‘Metrics Monday: How to Systematically Think About Selection

Jeffrey Smith and Arthur Sweetman have a very nice viewpoint article titled “Estimating the Causal Effects of Policies and Programs” in the latest issue of the Canadian Journal of Economics. The article is articulated around three points, viz. heterogeneity of treatment effects, the increased focus on internal validity over the past 20 years, and the use of economic theory to guide empirical work.

It is a good read–one that avoids taking some of the more extreme positions often taken by in that literature–and I plan on including it as a reading for the advanced econometrics course I teach every other year.

In reading Smith and Sweetman’s paper, I learned how to systematically think about selection into treatment when dealing with observational data. Their discussion can be particularly useful when you have survey data and your units of observation–in my case, that usually means individuals or households–are not randomly assigned to treatment but choose to participate on the basis of both their observable and unobservable characteristics, which means that you have to do the best you can with the data you have if you want to make a causal statement.

Smith and Sweetman note that in determining whether to select into a treatment, a unit of observation [math]i[/math] will consider three relevant quantities. Using the notation of the potential outcomes framework:

  1. [math]Y_{0i}[/math], or the value of the outcome variable for [math]i[/math] if she does not take up the treatment.
  2. [math]Y_{1i}[/math], or the value of the outcome variable for [math]i[/math] if she takes up the treatment.
  3. [math]C_{i}[/math], or the cost to [math]i[/math] of taking up the treatment.

It follows that [math]i[/math] will choose to participate if and only if [math]Y_{1i} – Y_{0i} > C_{i}[/math].

But then, those three relevant quantities–[math]Y_{1i}[/math], [math]Y_{0i}[/math] and [math]C_{i}[/math]–can be used to think systematically about how units of observation select into treatment. In section 2.1 of their paper, Smith and Sweetman explain how to do so:

  1. Holding [math]Y_{1i}[/math] and [math]C_{i}[/math] fixed, units are decreasingly likely to take up the treatment as [math]Y_{0i}[/math] increases,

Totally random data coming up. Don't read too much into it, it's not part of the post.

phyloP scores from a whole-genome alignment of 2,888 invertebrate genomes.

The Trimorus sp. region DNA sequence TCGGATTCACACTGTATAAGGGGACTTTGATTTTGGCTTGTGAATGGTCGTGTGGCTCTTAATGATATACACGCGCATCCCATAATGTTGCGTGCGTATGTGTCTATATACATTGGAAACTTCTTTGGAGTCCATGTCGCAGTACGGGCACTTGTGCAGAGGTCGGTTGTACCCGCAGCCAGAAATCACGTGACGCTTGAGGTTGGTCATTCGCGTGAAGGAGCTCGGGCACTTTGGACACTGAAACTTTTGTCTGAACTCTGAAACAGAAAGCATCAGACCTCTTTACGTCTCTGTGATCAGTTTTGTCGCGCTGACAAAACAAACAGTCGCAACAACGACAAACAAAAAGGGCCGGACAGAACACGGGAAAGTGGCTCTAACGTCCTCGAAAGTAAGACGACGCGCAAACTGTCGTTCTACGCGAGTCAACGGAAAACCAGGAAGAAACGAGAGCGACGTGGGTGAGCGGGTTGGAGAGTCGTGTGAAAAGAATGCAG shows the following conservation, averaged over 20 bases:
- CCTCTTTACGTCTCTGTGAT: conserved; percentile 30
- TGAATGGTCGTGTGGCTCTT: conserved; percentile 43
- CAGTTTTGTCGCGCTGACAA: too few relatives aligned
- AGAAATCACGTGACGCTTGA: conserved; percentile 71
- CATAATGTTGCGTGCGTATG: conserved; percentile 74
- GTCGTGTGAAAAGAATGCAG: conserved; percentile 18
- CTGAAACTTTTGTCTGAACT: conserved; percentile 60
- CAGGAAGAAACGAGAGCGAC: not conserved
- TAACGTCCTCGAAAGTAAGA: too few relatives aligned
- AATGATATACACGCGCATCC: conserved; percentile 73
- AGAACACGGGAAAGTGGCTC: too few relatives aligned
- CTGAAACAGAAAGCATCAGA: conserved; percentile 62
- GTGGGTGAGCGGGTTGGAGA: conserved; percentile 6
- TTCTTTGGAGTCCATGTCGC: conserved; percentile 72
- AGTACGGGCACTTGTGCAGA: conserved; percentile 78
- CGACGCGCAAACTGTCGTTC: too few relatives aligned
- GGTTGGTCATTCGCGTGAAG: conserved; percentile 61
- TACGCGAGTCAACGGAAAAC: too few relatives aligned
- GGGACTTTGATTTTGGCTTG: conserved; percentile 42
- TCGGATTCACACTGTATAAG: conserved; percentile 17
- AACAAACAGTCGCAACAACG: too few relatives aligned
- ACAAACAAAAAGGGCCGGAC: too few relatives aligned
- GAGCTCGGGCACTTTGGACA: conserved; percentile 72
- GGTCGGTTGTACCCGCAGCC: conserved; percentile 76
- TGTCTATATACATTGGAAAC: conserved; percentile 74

2. Holding [math]C_{i}[/math] fixed, units are increasingly likely to take up the treatment as [math]Y_{1i} – Y_{0i}[/math] increases, and
  3. Holding the potential outcomes [math]Y_{1i}[/math] and [math]Y_{0i}[/math] fixed, units are increasingly likely to take up the treatment as [math]C_{i}[/math] decreases.

If this all seems obvious, it’s because it is. But this was new to me, and so I figured it might be new to a number of readers of this blog.

As I mentioned above, what I like about this approach is that it provides a systematic way to think about how selection might affect your estimate of the average treatment effect [math]E(Y_{1i} – Y_{0i})[/math]. For instance, maybe it is the case that, in your application, it is reasonable to expect that [math]E(Y_{1i} – Y_{0i})[/math] is constant (say, because a unit either receives nothing or she gets a $1,000-payment), in which case you only need to worry about controlling or finding a good proxy for [math]C_{i}[/math]. Or maybe [math]C_{i}[/math] and [math]Y_{0i}[/math] are constant in your application, in which case you only need to worry about why and how [math]Y_{1i}[/math] varies across units.

The foregoing is obviously not a magic formula to deal with selection bias, and even in cases where you can successfully make the case that you have proxied for the relevant quantities, you would still have to worry about other kinds of unobserved heterogeneity, reverse causality, and measurement error. But thinking about bias using Smith and Sweetman’s formulation sure is better than some of the haphazard discussions of it I have witnessed over the years (many of them written by me!), it can help assuage your readers that there is less in the error term than meets the eye, and it can help you qualify how the remaining selection biases your estimate of the average treatment effect.

No related content found.